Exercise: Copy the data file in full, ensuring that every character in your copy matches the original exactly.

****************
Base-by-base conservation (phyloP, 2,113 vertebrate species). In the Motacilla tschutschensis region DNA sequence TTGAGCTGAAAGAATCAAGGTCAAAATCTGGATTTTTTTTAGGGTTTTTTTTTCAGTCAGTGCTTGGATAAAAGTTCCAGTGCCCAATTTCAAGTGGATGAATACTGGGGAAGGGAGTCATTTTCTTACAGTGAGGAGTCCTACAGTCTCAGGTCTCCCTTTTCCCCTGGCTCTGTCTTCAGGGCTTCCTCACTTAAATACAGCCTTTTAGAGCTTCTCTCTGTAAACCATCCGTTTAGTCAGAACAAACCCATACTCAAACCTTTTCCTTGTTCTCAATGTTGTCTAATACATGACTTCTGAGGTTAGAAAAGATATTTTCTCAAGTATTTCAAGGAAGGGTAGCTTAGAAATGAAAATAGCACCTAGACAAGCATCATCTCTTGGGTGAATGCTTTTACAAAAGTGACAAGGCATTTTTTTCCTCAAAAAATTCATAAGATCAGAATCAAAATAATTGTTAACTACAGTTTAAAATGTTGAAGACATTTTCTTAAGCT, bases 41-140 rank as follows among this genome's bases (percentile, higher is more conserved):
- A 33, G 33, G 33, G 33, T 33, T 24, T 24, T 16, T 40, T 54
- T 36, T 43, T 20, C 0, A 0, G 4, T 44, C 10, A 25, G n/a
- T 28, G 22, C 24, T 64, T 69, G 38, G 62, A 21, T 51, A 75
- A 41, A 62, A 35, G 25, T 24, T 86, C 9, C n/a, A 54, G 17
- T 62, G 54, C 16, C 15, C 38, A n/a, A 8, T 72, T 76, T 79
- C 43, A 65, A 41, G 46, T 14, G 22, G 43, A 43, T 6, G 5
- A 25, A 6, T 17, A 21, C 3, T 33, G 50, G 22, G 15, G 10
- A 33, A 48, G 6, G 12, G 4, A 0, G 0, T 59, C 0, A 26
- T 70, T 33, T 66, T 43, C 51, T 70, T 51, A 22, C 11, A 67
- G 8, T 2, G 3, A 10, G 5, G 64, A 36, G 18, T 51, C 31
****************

Base-by-base conservation (phyloP, 2,113 vertebrate species). In the Motacilla tschutschensis region DNA sequence TTGAGCTGAAAGAATCAAGGTCAAAATCTGGATTTTTTTTAGGGTTTTTTTTTCAGTCAGTGCTTGGATAAAAGTTCCAGTGCCCAATTTCAAGTGGATGAATACTGGGGAAGGGAGTCATTTTCTTACAGTGAGGAGTCCTACAGTCTCAGGTCTCCCTTTTCCCCTGGCTCTGTCTTCAGGGCTTCCTCACTTAAATACAGCCTTTTAGAGCTTCTCTCTGTAAACCATCCGTTTAGTCAGAACAAACCCATACTCAAACCTTTTCCTTGTTCTCAATGTTGTCTAATACATGACTTCTGAGGTTAGAAAAGATATTTTCTCAAGTATTTCAAGGAAGGGTAGCTTAGAAATGAAAATAGCACCTAGACAAGCATCATCTCTTGGGTGAATGCTTTTACAAAAGTGACAAGGCATTTTTTTCCTCAAAAAATTCATAAGATCAGAATCAAAATAATTGTTAACTACAGTTTAAAATGTTGAAGACATTTTCTTAAGCT, bases 41-140 rank as follows among this genome's bases (percentile, higher is more conserved):
- A 33, G 33, G 33, G 33, T 33, T 24, T 24, T 16, T 40, T 54
- T 36, T 43, T 20, C 0, A 0, G 4, T 44, C 10, A 25, G n/a
- T 28, G 22, C 24, T 64, T 69, G 38, G 62, A 21, T 51, A 75
- A 41, A 62, A 35, G 25, T 24, T 86, C 9, C n/a, A 54, G 17
- T 62, G 54, C 16, C 15, C 38, A n/a, A 8, T 72, T 76, T 79
- C 43, A 65, A 41, G 46, T 14, G 22, G 43, A 43, T 6, G 5
- A 25, A 6, T 17, A 21, C 3, T 33, G 50, G 22, G 15, G 10
- A 33, A 48, G 6, G 12, G 4, A 0, G 0, T 59, C 0, A 26
- T 70, T 33, T 66, T 43, C 51, T 70, T 51, A 22, C 11, A 67
- G 8, T 2, G 3, A 10, G 5, G 64, A 36, G 18, T 51, C 31